(2) what assessment his Department has made of the impact on the security of gas supply to the UK of the law passed by the Russian State Duma on Gazprom's control of gas exports from Russia;
(3) what his assessment is of the impact on UK businesses of the proposed amendments to Russia's Subsoil Law on foreign participation in Russian oil and gas projects;
(4) what his assessment is of the impact on security of energy supplies to the UK of the Russian Federation's (a) level of compliance with the provisions of the Energy Charter Treaty and (b) policy on the Transit Protocol to the Energy Charter Treaty;
(5) what assessment his Department has made of the impact on UK investments in Russia of the Russian Federation's level of compliance with the Energy Charter Treaty;
(6) what plans he has to make representations to his Russian counterpart about the proposed amendments to Russia's Subsoil Law on foreign participation in Russian oil and gas projects.
The UK's gas import dependence is set to rise to 80-90 per cent. by 2020, of which a significant proportion is expected to be imported from the European mainland through existing and planned interconnection capacity. The International Energy Agency forecast that the EU will import 25 per cent. of its gas needs from Russia by 2030. It is, therefore, possible that some Russian gas will be imported into the UK, albeit indirectly and commingled with gas from other sources (such as Norway, the Netherlands and LNG from outside Europe) as part of the European gas system.
The contractual origin of imports into the UK is a decision for companies operating in the UK's liberalised gas market, taking into account elements such as cost, reliability, availability and the need for a diverse range of sources to provide security of supply. Given that there is no direct physical interconnection capacity with Russia and contractual flows do not necessarily follow physical flows, estimates of the type requested are not made.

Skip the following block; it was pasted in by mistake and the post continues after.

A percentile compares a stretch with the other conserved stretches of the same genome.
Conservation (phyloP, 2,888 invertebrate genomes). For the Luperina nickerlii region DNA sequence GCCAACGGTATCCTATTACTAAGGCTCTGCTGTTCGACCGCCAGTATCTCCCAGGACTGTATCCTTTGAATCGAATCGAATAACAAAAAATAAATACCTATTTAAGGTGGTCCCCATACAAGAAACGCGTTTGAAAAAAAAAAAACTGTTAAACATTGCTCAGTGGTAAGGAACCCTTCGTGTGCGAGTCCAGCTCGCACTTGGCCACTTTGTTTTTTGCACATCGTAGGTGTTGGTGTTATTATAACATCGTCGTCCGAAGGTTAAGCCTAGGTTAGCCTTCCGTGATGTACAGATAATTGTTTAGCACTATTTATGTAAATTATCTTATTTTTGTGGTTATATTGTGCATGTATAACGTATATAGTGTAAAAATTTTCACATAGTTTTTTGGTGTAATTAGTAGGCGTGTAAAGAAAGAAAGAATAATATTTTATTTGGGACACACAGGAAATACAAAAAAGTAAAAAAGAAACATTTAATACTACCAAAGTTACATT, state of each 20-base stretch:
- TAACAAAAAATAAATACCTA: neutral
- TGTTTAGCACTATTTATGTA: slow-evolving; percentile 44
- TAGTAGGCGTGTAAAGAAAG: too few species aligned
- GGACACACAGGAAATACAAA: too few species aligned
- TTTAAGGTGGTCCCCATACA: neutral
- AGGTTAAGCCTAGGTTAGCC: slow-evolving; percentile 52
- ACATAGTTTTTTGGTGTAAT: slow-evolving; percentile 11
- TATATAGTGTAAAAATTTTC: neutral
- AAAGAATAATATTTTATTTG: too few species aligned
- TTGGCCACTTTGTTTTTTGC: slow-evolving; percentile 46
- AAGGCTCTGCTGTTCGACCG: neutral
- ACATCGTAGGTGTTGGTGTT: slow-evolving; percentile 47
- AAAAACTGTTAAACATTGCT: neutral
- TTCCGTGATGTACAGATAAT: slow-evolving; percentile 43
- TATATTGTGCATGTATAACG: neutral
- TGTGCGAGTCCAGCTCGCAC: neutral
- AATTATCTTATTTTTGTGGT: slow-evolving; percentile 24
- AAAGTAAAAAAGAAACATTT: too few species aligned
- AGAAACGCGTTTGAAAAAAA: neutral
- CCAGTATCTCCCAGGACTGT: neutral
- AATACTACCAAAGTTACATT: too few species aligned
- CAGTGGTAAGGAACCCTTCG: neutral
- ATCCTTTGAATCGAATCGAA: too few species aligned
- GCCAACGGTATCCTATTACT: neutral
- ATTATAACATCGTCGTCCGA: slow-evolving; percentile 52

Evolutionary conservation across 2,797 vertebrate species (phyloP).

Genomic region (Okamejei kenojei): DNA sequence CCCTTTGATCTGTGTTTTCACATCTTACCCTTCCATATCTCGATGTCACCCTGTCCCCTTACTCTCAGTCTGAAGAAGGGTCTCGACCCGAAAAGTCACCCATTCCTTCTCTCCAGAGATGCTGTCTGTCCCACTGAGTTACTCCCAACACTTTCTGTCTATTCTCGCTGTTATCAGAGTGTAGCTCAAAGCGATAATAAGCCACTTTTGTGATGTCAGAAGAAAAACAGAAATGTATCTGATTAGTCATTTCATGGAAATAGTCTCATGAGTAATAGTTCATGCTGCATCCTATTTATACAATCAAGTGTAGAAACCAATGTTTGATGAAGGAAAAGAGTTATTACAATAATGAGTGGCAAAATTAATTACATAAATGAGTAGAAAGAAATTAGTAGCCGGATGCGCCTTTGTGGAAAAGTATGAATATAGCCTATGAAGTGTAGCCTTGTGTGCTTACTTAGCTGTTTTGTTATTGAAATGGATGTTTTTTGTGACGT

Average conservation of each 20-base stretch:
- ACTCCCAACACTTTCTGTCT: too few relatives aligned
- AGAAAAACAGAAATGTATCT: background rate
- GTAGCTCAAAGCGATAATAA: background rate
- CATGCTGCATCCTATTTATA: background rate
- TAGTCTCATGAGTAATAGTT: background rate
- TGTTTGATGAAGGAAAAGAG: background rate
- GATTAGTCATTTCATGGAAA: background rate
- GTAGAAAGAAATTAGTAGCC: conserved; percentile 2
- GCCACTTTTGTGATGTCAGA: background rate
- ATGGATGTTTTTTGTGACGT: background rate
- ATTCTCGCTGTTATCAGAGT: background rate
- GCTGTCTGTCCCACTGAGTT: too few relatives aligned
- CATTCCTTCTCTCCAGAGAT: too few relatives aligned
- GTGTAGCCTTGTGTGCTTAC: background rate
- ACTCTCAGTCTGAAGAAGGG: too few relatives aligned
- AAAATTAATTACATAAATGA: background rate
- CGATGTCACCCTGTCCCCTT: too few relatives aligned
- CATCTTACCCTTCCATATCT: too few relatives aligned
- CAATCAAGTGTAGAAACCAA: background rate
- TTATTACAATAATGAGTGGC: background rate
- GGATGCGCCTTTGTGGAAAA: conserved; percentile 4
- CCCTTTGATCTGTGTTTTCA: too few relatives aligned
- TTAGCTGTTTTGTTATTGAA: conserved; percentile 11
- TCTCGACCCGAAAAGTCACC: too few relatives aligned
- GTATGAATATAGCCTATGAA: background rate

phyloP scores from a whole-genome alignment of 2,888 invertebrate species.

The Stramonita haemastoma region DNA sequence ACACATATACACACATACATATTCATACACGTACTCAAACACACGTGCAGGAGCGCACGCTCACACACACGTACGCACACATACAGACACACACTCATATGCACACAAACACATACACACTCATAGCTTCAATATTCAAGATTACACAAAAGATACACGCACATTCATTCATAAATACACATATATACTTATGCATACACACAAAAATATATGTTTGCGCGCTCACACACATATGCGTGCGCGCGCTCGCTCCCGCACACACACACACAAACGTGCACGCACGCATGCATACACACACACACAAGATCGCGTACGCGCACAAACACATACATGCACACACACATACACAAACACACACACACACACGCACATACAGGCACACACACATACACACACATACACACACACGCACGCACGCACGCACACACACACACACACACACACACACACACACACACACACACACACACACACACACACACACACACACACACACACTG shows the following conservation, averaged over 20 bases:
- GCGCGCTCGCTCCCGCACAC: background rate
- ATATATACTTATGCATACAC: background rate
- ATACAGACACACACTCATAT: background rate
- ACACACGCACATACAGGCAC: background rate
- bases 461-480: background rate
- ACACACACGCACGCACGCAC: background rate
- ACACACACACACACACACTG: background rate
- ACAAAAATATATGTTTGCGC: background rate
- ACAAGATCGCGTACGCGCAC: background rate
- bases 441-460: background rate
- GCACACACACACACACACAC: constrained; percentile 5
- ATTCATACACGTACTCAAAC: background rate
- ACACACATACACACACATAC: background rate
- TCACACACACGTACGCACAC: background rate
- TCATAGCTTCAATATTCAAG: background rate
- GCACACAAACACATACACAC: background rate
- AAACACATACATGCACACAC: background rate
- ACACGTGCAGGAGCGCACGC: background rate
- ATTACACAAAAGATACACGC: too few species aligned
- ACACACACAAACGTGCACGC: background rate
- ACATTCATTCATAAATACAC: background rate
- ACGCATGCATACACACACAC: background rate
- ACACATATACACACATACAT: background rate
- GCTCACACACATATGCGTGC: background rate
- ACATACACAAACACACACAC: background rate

Given that the UK does not import directly from Russia, any impact on the UK from Russia's legislation or compliance with international agreements such as the Energy Charter Treaty will be felt most directly through its effect on European markets. As such, the UK will continue to press for open, competitive and liberalised European energy markets.
In the short term, we expect the Russian gas export laws to have very little real effect on European security of supply, as Gazprom's already holds a defacto monopoly on exports by virtue of their network ownership. Longer-term effects are unclear; however, should gas transit through Russia become too commercially unattractive, Caspian and Central Asian producers will begin to seek alternative supply routes for their products to European and global markets.
The proposed legislative changes surrounding Russia's subsoil law continue to be subject to discussion in the Russian government. The DTI and FCO are in contact with UK businesses involved in the Russian Energy market, in order to remain updated on the impact that any final series of laws may have.
The UK, with other EU member states, will continue to encourage Russia to liberalise its domestic markets and provide fair and open access to its resources and pipelines in order to foster further competition in energy supplies into Europe and to ensure best use is made of its finite resources.
The UK, with other G7 members, has encouraged Russia to move forward during its G8 presidency and ratify the Energy Charter Treaty, of which it is already a signatory and applies on a provisional basis. We would envisage that these Global Energy Security discussions will continue during the Russian presidency of the G8.
Russia has called for the negotiations on the Transit Protocol to be completed before it can ratify the full Treaty. Through the EU, we continue to work with Russia towards an agreed text for the Transit Protocol while at the same time emphasising to Russia the importance of open, transparent, efficient and competitive markets at all stages of the energy supply chain as the key to global energy security..
Whilst the absence of ratification may bring some uncertainty to the rights of both foreign and domestic investors, it is important to note that the UK has a separate bi- lateral investment Treaty with Russia that protects the investment of UK firms.